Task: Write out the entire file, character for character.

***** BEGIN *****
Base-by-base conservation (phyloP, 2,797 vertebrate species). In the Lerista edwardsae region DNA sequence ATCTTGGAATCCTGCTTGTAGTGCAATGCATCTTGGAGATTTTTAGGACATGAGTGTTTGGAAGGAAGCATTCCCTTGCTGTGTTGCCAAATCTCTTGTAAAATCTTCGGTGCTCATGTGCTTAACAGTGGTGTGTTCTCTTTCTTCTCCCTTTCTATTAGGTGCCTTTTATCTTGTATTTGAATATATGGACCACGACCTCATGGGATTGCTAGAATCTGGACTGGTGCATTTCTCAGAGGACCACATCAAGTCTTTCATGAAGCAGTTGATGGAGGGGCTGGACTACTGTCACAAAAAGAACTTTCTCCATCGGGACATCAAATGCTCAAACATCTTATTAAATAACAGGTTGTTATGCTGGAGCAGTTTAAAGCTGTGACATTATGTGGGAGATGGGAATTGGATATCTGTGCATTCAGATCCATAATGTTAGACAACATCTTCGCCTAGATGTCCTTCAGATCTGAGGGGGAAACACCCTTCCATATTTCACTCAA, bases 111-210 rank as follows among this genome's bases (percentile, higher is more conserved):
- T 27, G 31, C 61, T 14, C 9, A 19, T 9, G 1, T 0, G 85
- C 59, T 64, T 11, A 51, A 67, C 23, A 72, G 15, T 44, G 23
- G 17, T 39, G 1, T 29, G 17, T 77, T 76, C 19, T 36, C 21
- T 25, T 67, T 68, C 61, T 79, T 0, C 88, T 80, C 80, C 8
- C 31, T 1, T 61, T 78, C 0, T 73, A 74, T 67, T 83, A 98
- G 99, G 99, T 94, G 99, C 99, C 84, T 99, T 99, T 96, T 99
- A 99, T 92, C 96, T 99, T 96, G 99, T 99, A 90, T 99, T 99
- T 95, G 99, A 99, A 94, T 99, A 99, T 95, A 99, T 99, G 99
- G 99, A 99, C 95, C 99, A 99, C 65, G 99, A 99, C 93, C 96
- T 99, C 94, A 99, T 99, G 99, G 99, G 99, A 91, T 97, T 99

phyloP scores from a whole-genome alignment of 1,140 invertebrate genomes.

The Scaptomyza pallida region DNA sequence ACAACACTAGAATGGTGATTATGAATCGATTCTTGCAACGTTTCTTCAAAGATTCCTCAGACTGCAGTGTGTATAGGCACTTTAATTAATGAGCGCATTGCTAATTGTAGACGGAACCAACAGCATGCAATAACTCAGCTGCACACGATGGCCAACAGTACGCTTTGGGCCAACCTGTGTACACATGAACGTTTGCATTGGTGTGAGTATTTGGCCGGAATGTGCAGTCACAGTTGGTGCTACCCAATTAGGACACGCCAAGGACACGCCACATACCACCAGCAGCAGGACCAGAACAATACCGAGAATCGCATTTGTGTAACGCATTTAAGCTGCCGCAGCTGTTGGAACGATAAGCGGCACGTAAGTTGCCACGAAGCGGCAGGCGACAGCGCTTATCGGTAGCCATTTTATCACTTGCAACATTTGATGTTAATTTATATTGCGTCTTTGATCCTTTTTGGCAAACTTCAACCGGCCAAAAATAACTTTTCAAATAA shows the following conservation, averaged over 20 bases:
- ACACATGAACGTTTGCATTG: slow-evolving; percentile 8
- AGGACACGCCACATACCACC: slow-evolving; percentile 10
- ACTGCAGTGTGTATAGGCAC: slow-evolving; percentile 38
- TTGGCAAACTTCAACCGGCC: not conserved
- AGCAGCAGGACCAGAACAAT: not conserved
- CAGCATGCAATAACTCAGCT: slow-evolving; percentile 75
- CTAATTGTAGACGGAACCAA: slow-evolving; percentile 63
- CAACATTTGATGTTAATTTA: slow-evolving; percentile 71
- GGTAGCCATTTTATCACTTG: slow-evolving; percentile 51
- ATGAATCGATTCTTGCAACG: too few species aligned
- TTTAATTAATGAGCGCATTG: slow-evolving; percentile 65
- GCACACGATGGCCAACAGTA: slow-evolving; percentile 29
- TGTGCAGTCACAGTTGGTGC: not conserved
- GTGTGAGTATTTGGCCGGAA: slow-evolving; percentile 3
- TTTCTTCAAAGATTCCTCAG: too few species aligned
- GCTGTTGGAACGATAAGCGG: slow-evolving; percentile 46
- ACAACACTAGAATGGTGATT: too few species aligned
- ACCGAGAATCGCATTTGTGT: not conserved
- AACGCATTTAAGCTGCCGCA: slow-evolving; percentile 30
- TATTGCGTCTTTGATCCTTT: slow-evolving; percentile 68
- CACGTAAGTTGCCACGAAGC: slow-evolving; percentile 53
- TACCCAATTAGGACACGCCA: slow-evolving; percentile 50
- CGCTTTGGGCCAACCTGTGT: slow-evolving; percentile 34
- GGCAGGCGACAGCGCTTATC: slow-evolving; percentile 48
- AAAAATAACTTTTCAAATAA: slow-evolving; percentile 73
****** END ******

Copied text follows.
Base-by-base conservation (phyloP, 2,797 vertebrate species). In the Lerista edwardsae region DNA sequence ATCTTGGAATCCTGCTTGTAGTGCAATGCATCTTGGAGATTTTTAGGACATGAGTGTTTGGAAGGAAGCATTCCCTTGCTGTGTTGCCAAATCTCTTGTAAAATCTTCGGTGCTCATGTGCTTAACAGTGGTGTGTTCTCTTTCTTCTCCCTTTCTATTAGGTGCCTTTTATCTTGTATTTGAATATATGGACCACGACCTCATGGGATTGCTAGAATCTGGACTGGTGCATTTCTCAGAGGACCACATCAAGTCTTTCATGAAGCAGTTGATGGAGGGGCTGGACTACTGTCACAAAAAGAACTTTCTCCATCGGGACATCAAATGCTCAAACATCTTATTAAATAACAGGTTGTTATGCTGGAGCAGTTTAAAGCTGTGACATTATGTGGGAGATGGGAATTGGATATCTGTGCATTCAGATCCATAATGTTAGACAACATCTTCGCCTAGATGTCCTTCAGATCTGAGGGGGAAACACCCTTCCATATTTCACTCAA, bases 111-210 rank as follows among this genome's bases (percentile, higher is more conserved):
- T 27, G 31, C 61, T 14, C 9, A 19, T 9, G 1, T 0, G 85
- C 59, T 64, T 11, A 51, A 67, C 23, A 72, G 15, T 44, G 23
- G 17, T 39, G 1, T 29, G 17, T 77, T 76, C 19, T 36, C 21
- T 25, T 67, T 68, C 61, T 79, T 0, C 88, T 80, C 80, C 8
- C 31, T 1, T 61, T 78, C 0, T 73, A 74, T 67, T 83, A 98
- G 99, G 99, T 94, G 99, C 99, C 84, T 99, T 99, T 96, T 99
- A 99, T 92, C 96, T 99, T 96, G 99, T 99, A 90, T 99, T 99
- T 95, G 99, A 99, A 94, T 99, A 99, T 95, A 99, T 99, G 99
- G 99, A 99, C 95, C 99, A 99, C 65, G 99, A 99, C 93, C 96
- T 99, C 94, A 99, T 99, G 99, G 99, G 99, A 91, T 97, T 99

phyloP scores from a whole-genome alignment of 1,140 invertebrate genomes.

The Scaptomyza pallida region DNA sequence ACAACACTAGAATGGTGATTATGAATCGATTCTTGCAACGTTTCTTCAAAGATTCCTCAGACTGCAGTGTGTATAGGCACTTTAATTAATGAGCGCATTGCTAATTGTAGACGGAACCAACAGCATGCAATAACTCAGCTGCACACGATGGCCAACAGTACGCTTTGGGCCAACCTGTGTACACATGAACGTTTGCATTGGTGTGAGTATTTGGCCGGAATGTGCAGTCACAGTTGGTGCTACCCAATTAGGACACGCCAAGGACACGCCACATACCACCAGCAGCAGGACCAGAACAATACCGAGAATCGCATTTGTGTAACGCATTTAAGCTGCCGCAGCTGTTGGAACGATAAGCGGCACGTAAGTTGCCACGAAGCGGCAGGCGACAGCGCTTATCGGTAGCCATTTTATCACTTGCAACATTTGATGTTAATTTATATTGCGTCTTTGATCCTTTTTGGCAAACTTCAACCGGCCAAAAATAACTTTTCAAATAA shows the following conservation, averaged over 20 bases:
- ACACATGAACGTTTGCATTG: slow-evolving; percentile 8
- AGGACACGCCACATACCACC: slow-evolving; percentile 10
- ACTGCAGTGTGTATAGGCAC: slow-evolving; percentile 38
- TTGGCAAACTTCAACCGGCC: not conserved
- AGCAGCAGGACCAGAACAAT: not conserved
- CAGCATGCAATAACTCAGCT: slow-evolving; percentile 75
- CTAATTGTAGACGGAACCAA: slow-evolving; percentile 63
- CAACATTTGATGTTAATTTA: slow-evolving; percentile 71
- GGTAGCCATTTTATCACTTG: slow-evolving; percentile 51
- ATGAATCGATTCTTGCAACG: too few species aligned
- TTTAATTAATGAGCGCATTG: slow-evolving; percentile 65
- GCACACGATGGCCAACAGTA: slow-evolving; percentile 29
- TGTGCAGTCACAGTTGGTGC: not conserved
- GTGTGAGTATTTGGCCGGAA: slow-evolving; percentile 3
- TTTCTTCAAAGATTCCTCAG: too few species aligned
- GCTGTTGGAACGATAAGCGG: slow-evolving; percentile 46
- ACAACACTAGAATGGTGATT: too few species aligned
- ACCGAGAATCGCATTTGTGT: not conserved
- AACGCATTTAAGCTGCCGCA: slow-evolving; percentile 30
- TATTGCGTCTTTGATCCTTT: slow-evolving; percentile 68
- CACGTAAGTTGCCACGAAGC: slow-evolving; percentile 53
- TACCCAATTAGGACACGCCA: slow-evolving; percentile 50
- CGCTTTGGGCCAACCTGTGT: slow-evolving; percentile 34
- GGCAGGCGACAGCGCTTATC: slow-evolving; percentile 48
- AAAAATAACTTTTCAAATAA: slow-evolving; percentile 73